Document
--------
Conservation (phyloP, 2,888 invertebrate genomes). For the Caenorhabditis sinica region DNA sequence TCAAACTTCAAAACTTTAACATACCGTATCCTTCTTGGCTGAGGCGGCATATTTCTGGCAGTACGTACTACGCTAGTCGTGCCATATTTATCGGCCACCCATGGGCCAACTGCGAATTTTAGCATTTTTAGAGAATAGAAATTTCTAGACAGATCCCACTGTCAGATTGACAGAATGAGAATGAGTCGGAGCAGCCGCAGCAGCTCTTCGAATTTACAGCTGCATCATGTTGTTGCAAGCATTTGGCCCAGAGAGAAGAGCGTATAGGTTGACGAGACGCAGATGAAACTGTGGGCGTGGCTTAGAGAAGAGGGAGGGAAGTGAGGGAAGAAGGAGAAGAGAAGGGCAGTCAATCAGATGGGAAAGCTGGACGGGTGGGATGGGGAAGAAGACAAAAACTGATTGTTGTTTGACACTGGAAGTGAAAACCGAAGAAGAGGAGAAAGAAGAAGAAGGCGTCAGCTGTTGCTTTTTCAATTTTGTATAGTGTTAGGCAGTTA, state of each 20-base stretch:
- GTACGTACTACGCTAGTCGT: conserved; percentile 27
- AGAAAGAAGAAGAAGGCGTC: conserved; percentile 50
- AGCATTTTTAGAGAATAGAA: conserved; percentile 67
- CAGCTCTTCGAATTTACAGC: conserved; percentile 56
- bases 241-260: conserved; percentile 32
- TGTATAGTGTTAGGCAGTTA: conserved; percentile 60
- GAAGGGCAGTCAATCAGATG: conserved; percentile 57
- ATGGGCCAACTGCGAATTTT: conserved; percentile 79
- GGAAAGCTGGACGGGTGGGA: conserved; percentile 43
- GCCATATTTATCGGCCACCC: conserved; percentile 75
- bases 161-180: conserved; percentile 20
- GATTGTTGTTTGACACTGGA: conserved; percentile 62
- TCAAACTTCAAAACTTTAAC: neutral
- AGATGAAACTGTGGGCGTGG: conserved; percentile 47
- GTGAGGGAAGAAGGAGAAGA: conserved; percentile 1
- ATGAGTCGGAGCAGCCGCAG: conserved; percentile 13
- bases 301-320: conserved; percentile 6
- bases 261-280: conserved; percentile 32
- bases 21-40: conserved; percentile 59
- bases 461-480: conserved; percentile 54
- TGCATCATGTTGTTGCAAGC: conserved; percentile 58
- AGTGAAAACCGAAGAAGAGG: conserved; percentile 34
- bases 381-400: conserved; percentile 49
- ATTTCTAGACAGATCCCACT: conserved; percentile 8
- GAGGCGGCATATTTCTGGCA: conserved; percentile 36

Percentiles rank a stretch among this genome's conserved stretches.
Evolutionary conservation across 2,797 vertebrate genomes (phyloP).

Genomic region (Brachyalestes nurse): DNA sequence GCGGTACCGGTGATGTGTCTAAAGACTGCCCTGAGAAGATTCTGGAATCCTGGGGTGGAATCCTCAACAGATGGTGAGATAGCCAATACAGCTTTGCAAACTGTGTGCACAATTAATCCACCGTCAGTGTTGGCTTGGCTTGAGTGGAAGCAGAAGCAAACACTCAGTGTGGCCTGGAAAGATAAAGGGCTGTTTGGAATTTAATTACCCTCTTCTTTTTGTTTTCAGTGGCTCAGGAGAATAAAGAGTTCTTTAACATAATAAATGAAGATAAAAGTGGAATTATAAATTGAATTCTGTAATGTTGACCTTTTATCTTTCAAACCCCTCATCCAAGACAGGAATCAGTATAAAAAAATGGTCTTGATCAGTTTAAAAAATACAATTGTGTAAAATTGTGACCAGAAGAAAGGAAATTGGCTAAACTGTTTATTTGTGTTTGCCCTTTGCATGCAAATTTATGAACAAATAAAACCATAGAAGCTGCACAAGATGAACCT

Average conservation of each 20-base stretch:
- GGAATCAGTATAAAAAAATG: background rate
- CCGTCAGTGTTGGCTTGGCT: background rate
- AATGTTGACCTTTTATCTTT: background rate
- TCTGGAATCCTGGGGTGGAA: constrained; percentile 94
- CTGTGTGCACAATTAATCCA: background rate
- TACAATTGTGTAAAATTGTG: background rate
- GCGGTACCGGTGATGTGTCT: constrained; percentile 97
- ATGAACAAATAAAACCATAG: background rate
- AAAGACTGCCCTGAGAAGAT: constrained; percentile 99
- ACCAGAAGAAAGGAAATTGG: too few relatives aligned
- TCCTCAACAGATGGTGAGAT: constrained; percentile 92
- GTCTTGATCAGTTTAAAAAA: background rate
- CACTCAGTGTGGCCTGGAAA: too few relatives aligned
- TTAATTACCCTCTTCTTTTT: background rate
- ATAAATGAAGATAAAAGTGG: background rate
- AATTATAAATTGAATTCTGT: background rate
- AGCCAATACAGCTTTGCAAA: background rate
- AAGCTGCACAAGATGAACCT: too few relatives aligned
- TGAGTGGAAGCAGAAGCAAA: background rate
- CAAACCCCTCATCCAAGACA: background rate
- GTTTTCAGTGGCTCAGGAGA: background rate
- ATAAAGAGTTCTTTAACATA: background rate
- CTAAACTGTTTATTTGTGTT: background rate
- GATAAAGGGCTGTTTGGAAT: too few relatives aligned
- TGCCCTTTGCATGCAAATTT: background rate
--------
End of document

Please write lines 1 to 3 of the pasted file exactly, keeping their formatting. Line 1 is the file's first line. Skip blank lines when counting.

Conservation (phyloP, 2,888 invertebrate genomes). For the Caenorhabditis sinica region DNA sequence TCAAACTTCAAAACTTTAACATACCGTATCCTTCTTGGCTGAGGCGGCATATTTCTGGCAGTACGTACTACGCTAGTCGTGCCATATTTATCGGCCACCCATGGGCCAACTGCGAATTTTAGCATTTTTAGAGAATAGAAATTTCTAGACAGATCCCACTGTCAGATTGACAGAATGAGAATGAGTCGGAGCAGCCGCAGCAGCTCTTCGAATTTACAGCTGCATCATGTTGTTGCAAGCATTTGGCCCAGAGAGAAGAGCGTATAGGTTGACGAGACGCAGATGAAACTGTGGGCGTGGCTTAGAGAAGAGGGAGGGAAGTGAGGGAAGAAGGAGAAGAGAAGGGCAGTCAATCAGATGGGAAAGCTGGACGGGTGGGATGGGGAAGAAGACAAAAACTGATTGTTGTTTGACACTGGAAGTGAAAACCGAAGAAGAGGAGAAAGAAGAAGAAGGCGTCAGCTGTTGCTTTTTCAATTTTGTATAGTGTTAGGCAGTTA, state of each 20-base stretch:
- GTACGTACTACGCTAGTCGT: conserved; percentile 27
- AGAAAGAAGAAGAAGGCGTC: conserved; percentile 50